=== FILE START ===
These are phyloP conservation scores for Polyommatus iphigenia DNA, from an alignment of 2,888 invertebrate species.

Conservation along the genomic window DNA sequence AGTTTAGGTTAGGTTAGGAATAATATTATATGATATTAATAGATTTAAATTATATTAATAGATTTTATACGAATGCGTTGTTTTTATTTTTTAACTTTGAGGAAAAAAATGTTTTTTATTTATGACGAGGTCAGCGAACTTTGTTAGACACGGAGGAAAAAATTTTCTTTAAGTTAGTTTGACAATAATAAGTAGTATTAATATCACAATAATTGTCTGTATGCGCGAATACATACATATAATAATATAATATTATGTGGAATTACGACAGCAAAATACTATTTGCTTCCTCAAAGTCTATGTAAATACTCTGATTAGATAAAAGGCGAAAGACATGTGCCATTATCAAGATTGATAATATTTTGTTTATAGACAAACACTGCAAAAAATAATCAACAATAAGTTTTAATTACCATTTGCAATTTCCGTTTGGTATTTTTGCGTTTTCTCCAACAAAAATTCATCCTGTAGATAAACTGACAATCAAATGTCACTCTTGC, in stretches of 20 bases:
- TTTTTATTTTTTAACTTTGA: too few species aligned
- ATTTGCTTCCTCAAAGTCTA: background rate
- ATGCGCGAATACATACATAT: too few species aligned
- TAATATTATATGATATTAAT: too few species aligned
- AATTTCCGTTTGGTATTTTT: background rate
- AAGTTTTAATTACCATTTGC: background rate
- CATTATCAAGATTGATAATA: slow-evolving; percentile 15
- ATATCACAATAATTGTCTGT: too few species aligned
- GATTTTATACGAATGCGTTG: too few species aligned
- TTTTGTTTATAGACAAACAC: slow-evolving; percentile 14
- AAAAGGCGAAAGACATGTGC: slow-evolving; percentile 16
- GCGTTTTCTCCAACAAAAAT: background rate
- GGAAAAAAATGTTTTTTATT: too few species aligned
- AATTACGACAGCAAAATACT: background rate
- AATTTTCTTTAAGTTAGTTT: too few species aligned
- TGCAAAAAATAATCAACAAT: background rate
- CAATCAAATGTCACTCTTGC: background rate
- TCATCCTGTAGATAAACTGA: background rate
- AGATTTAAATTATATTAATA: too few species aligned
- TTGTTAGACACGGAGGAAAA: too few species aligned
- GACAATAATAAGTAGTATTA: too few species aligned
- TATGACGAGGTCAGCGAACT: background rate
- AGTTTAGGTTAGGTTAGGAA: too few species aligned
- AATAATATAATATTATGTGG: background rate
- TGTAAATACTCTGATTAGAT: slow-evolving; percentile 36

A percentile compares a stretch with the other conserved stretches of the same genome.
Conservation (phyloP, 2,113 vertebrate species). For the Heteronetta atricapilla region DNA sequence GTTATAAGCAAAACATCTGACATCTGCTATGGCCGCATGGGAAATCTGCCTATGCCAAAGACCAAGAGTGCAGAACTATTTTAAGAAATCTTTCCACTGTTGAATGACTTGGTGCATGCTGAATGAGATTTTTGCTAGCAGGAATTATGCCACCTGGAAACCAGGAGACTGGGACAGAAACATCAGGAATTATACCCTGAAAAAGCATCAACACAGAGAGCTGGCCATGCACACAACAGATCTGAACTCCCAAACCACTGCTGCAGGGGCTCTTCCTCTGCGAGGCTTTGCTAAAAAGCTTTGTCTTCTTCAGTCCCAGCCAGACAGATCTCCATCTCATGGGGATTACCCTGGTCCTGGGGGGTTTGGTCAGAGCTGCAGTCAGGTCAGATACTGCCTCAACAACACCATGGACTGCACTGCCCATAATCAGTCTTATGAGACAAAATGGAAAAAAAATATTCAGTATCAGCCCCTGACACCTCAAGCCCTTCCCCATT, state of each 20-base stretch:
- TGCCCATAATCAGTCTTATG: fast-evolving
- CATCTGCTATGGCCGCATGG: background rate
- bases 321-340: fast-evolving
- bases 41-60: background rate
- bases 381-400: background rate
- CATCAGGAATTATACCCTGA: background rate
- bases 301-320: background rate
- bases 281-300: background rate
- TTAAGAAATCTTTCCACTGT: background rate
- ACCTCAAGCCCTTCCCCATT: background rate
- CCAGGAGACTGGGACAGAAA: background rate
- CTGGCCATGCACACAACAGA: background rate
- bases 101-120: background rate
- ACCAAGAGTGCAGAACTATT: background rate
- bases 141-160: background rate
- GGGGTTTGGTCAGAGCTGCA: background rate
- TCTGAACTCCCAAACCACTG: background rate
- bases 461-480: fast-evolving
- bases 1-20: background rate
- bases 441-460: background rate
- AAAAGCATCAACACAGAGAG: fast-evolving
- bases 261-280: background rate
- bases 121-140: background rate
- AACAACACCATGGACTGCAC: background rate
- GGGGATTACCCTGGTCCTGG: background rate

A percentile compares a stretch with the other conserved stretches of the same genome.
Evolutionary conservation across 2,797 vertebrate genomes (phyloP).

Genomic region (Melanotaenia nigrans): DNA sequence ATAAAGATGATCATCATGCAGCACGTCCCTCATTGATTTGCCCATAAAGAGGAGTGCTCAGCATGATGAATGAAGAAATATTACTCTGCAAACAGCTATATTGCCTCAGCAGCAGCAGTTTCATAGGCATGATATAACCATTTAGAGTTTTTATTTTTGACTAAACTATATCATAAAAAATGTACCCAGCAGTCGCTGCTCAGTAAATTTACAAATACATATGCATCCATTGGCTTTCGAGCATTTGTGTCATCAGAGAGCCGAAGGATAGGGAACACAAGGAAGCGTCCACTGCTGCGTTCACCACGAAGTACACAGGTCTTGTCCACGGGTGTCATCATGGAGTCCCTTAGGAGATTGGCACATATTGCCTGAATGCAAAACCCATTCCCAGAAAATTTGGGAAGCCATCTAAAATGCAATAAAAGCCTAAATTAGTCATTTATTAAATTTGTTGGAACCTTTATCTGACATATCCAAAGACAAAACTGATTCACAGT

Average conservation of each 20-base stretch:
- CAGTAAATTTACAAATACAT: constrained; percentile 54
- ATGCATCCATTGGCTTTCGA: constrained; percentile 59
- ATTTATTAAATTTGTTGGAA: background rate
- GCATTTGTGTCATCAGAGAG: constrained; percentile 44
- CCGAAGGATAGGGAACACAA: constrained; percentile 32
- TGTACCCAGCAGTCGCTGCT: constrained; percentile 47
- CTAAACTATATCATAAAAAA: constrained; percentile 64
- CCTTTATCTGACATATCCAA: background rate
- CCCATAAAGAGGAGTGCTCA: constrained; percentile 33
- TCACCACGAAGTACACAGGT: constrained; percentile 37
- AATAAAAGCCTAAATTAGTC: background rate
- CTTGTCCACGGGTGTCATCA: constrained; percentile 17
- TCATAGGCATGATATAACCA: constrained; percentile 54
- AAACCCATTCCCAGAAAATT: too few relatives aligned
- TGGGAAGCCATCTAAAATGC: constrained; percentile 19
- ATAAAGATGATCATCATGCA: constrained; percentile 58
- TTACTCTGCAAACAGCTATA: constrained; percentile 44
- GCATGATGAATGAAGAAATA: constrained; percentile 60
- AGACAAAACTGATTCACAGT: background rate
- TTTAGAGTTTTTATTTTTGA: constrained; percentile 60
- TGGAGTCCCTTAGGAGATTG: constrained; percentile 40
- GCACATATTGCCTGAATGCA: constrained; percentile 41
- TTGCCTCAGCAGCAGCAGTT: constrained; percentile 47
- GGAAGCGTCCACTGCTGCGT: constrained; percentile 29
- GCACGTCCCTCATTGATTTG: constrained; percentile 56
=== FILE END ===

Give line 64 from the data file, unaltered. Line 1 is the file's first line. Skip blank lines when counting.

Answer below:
- TGTACCCAGCAGTCGCTGCT: constrained; percentile 47